Babylon Town and a professor at Stony Brook University are seeking a state permit to extract reusable metal from the town's ash fills, a project that would be the first of its kind on Long Island.
If approved by the state Department of Environmental Conservation, the yearlong pilot project could free up much-needed space in Babylon's massive fills, which are nearing capacity.
“Sooner or later that monofill is going to close, and when it closes the financial implications are pretty significant,” said Frank Roethel, a professor of chemical oceanography at Stony Brook University, who is spearheading the project. Monofills are repositories for a single waste type.
“The longer you can keep that monofill functional, the better it is for the town,” said Roethel, who studies the environmental characteristics of ash produced by plants like Babylon's.
Babylon began building the two fills in West Babylon around 20 years ago to store ash from the neighboring trash incineration plant, according to Tom Vetri, Babylon’s deputy commissioner of environmental control. The plant is operated by Covanta Babylon, a subsidiary of global waste management corporation, Covanta.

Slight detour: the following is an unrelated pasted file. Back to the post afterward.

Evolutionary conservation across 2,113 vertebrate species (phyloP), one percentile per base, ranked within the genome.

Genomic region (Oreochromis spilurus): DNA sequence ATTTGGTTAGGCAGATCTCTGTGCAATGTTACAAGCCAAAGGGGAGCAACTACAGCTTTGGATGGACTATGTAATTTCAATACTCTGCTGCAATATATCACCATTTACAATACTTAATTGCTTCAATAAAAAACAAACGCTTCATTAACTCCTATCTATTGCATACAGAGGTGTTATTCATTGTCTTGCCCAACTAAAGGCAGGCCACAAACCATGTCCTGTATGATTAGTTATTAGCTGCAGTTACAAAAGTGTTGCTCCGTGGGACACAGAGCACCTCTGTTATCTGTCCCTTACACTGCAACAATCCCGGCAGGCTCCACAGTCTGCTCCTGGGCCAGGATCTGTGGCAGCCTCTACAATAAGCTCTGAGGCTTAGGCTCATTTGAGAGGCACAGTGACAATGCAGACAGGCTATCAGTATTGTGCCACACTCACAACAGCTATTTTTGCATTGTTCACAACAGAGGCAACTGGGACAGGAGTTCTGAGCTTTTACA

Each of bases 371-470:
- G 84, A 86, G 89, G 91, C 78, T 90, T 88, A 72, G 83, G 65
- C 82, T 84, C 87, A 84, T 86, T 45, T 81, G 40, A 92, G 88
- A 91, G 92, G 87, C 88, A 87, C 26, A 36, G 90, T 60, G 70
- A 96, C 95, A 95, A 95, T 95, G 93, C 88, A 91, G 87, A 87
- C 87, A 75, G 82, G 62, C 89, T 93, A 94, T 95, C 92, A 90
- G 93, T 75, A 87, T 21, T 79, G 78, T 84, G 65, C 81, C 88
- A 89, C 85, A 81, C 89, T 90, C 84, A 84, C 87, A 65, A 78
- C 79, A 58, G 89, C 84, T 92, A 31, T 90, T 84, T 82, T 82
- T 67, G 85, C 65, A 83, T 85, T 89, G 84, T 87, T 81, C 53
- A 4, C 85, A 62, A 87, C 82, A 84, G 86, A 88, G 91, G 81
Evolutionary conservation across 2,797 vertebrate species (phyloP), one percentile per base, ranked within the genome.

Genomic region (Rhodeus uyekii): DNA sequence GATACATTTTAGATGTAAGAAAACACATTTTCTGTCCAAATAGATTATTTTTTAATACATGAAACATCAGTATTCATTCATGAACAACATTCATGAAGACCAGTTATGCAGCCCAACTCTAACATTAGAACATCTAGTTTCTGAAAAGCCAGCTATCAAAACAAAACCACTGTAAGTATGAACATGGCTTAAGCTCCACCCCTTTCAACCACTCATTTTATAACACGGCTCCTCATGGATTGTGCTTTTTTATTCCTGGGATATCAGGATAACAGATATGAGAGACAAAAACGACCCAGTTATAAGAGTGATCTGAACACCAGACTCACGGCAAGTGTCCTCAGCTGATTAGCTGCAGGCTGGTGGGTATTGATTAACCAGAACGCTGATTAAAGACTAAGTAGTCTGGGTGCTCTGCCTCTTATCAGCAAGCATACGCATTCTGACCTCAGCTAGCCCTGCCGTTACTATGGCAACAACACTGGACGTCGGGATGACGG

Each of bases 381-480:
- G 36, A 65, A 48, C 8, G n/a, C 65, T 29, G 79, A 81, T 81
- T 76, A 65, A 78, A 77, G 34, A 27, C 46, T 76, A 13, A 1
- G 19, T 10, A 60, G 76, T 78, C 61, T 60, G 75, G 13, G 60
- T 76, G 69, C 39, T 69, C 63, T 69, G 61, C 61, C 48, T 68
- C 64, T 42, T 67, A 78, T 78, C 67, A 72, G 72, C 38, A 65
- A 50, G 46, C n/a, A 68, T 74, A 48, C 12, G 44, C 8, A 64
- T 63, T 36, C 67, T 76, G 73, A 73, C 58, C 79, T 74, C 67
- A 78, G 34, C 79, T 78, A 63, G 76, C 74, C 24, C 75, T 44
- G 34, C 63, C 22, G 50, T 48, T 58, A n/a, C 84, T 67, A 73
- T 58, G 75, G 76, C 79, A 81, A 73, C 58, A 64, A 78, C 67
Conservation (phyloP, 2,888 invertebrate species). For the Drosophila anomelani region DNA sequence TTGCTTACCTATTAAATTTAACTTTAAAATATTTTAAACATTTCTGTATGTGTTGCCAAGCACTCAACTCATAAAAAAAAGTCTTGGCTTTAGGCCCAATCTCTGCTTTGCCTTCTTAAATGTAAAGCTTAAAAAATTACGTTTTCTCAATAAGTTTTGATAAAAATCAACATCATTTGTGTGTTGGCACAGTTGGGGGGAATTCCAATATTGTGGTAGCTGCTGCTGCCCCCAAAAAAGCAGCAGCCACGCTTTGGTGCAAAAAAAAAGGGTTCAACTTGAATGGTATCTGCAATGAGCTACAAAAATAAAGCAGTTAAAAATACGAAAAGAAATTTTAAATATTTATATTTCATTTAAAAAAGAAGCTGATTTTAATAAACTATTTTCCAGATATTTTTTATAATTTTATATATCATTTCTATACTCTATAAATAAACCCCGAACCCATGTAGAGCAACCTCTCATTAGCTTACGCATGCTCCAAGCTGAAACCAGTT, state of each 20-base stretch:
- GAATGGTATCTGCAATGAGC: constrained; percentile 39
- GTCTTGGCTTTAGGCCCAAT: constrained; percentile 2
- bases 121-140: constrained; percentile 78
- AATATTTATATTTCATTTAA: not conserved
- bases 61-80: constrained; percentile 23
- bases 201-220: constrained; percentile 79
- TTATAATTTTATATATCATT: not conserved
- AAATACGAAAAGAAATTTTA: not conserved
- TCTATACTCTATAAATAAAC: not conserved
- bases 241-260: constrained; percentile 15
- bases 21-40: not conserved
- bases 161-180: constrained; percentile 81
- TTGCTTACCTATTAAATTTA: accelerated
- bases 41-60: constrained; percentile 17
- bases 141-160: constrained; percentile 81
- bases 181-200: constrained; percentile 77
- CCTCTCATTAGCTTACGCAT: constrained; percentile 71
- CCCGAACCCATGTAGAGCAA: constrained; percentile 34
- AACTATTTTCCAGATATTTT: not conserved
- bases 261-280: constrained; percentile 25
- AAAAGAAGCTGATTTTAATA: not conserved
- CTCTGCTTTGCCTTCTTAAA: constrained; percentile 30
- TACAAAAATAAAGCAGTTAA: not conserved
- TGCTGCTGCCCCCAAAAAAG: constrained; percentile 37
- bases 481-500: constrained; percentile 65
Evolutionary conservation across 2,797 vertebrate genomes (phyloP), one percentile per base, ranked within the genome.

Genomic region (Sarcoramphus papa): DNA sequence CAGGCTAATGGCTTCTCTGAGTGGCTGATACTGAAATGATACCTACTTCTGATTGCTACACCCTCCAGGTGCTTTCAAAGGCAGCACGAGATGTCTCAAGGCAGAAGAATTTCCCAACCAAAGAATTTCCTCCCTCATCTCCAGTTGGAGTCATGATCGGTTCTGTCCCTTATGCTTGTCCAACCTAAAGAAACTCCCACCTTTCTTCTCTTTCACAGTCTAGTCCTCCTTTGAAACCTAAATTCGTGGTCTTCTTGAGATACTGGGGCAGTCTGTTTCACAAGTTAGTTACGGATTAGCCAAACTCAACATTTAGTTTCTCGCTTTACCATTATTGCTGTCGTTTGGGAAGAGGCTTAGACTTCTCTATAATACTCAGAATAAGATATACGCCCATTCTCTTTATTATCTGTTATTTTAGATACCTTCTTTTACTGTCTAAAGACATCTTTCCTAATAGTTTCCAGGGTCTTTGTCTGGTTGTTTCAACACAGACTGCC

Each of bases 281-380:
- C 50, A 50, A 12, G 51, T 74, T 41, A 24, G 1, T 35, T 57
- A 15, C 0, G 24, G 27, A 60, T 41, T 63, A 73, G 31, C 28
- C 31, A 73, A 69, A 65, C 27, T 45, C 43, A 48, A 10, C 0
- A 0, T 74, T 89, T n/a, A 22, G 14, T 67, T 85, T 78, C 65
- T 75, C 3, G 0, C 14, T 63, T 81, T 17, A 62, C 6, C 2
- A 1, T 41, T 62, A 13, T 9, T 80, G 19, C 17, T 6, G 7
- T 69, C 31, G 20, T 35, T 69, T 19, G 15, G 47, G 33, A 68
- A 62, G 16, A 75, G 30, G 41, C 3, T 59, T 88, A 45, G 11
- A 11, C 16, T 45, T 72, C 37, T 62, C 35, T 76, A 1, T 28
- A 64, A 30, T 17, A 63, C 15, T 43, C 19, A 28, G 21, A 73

The fills can house more than 2 million cubic yards of ash. But with 1,250 tons of ash produced at the incinerator weekly, they have only 500,000 cubic yards left to spare, and could reach capacity in about 13 years, Vetri said.
After that, the town will likely truck its ash off Long Island, as other towns do with their waste, which is more expensive, he said.
Culling small pieces of metal from the ash won’t prevent the fills from reaching capacity, but it could slow the process, Vetri said.
Roethel estimated that up to 10 percent of Babylon’s fills could be occupied by reusable metals.
Stony Brook would hire private waste separation and extraction firms to carry out the project, which would involve both diverting metal from newly produced ash and mining metal from the fills. The town would not pay the companies, but they would keep revenue from metal sales, directing a small portion to support Roethel’s research.
If the recovered materials are in good condition, they could sell for $120 to $1,200 per ton, depending on their type, Roethel said.
While extracting aluminum, copper, iron and like materials from new ash is common — mining old fills for metal is not, he said.
“Nowhere on Long Island will something like this have been undertaken,” he said.
Roethel said he expects a decision from the DEC on the permit application this month. The study could then begin in the fall.
Asked to comment on the application, a spokeswoman for the department said only that the agency is reviewing its potential impact on the environment and public health.